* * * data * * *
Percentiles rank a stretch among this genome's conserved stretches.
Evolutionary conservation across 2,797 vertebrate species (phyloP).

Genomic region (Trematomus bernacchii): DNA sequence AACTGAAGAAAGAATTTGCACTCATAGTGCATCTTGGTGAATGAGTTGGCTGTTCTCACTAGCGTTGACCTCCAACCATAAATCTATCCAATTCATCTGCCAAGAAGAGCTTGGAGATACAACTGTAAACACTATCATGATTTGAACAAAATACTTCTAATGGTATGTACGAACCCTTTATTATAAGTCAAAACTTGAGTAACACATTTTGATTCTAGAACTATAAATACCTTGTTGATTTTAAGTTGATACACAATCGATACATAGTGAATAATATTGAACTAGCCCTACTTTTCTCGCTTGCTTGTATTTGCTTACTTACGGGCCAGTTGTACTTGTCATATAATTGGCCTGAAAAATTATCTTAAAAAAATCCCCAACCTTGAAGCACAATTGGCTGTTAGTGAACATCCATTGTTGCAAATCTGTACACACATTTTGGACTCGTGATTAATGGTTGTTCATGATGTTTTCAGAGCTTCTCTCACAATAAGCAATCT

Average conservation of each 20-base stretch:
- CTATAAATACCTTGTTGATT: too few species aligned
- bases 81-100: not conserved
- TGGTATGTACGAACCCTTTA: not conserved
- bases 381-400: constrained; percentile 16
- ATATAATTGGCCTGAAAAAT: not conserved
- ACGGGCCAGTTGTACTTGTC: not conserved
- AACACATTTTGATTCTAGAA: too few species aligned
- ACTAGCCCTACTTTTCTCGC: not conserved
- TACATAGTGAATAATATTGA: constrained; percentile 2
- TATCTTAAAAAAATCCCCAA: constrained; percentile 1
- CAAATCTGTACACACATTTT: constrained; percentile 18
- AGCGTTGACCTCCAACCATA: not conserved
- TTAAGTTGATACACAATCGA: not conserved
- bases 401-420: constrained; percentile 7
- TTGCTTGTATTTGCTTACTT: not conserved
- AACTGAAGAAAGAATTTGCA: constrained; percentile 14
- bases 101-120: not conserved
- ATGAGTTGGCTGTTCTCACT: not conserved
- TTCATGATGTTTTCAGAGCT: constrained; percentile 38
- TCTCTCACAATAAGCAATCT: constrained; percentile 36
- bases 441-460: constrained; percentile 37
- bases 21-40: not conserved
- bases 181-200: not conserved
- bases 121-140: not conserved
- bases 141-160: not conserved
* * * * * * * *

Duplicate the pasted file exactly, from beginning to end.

Percentiles rank a stretch among this genome's conserved stretches.
Evolutionary conservation across 2,797 vertebrate species (phyloP).

Genomic region (Trematomus bernacchii): DNA sequence AACTGAAGAAAGAATTTGCACTCATAGTGCATCTTGGTGAATGAGTTGGCTGTTCTCACTAGCGTTGACCTCCAACCATAAATCTATCCAATTCATCTGCCAAGAAGAGCTTGGAGATACAACTGTAAACACTATCATGATTTGAACAAAATACTTCTAATGGTATGTACGAACCCTTTATTATAAGTCAAAACTTGAGTAACACATTTTGATTCTAGAACTATAAATACCTTGTTGATTTTAAGTTGATACACAATCGATACATAGTGAATAATATTGAACTAGCCCTACTTTTCTCGCTTGCTTGTATTTGCTTACTTACGGGCCAGTTGTACTTGTCATATAATTGGCCTGAAAAATTATCTTAAAAAAATCCCCAACCTTGAAGCACAATTGGCTGTTAGTGAACATCCATTGTTGCAAATCTGTACACACATTTTGGACTCGTGATTAATGGTTGTTCATGATGTTTTCAGAGCTTCTCTCACAATAAGCAATCT

Average conservation of each 20-base stretch:
- CTATAAATACCTTGTTGATT: too few species aligned
- bases 81-100: not conserved
- TGGTATGTACGAACCCTTTA: not conserved
- bases 381-400: constrained; percentile 16
- ATATAATTGGCCTGAAAAAT: not conserved
- ACGGGCCAGTTGTACTTGTC: not conserved
- AACACATTTTGATTCTAGAA: too few species aligned
- ACTAGCCCTACTTTTCTCGC: not conserved
- TACATAGTGAATAATATTGA: constrained; percentile 2
- TATCTTAAAAAAATCCCCAA: constrained; percentile 1
- CAAATCTGTACACACATTTT: constrained; percentile 18
- AGCGTTGACCTCCAACCATA: not conserved
- TTAAGTTGATACACAATCGA: not conserved
- bases 401-420: constrained; percentile 7
- TTGCTTGTATTTGCTTACTT: not conserved
- AACTGAAGAAAGAATTTGCA: constrained; percentile 14
- bases 101-120: not conserved
- ATGAGTTGGCTGTTCTCACT: not conserved
- TTCATGATGTTTTCAGAGCT: constrained; percentile 38
- TCTCTCACAATAAGCAATCT: constrained; percentile 36
- bases 441-460: constrained; percentile 37
- bases 21-40: not conserved
- bases 181-200: not conserved
- bases 121-140: not conserved
- bases 141-160: not conserved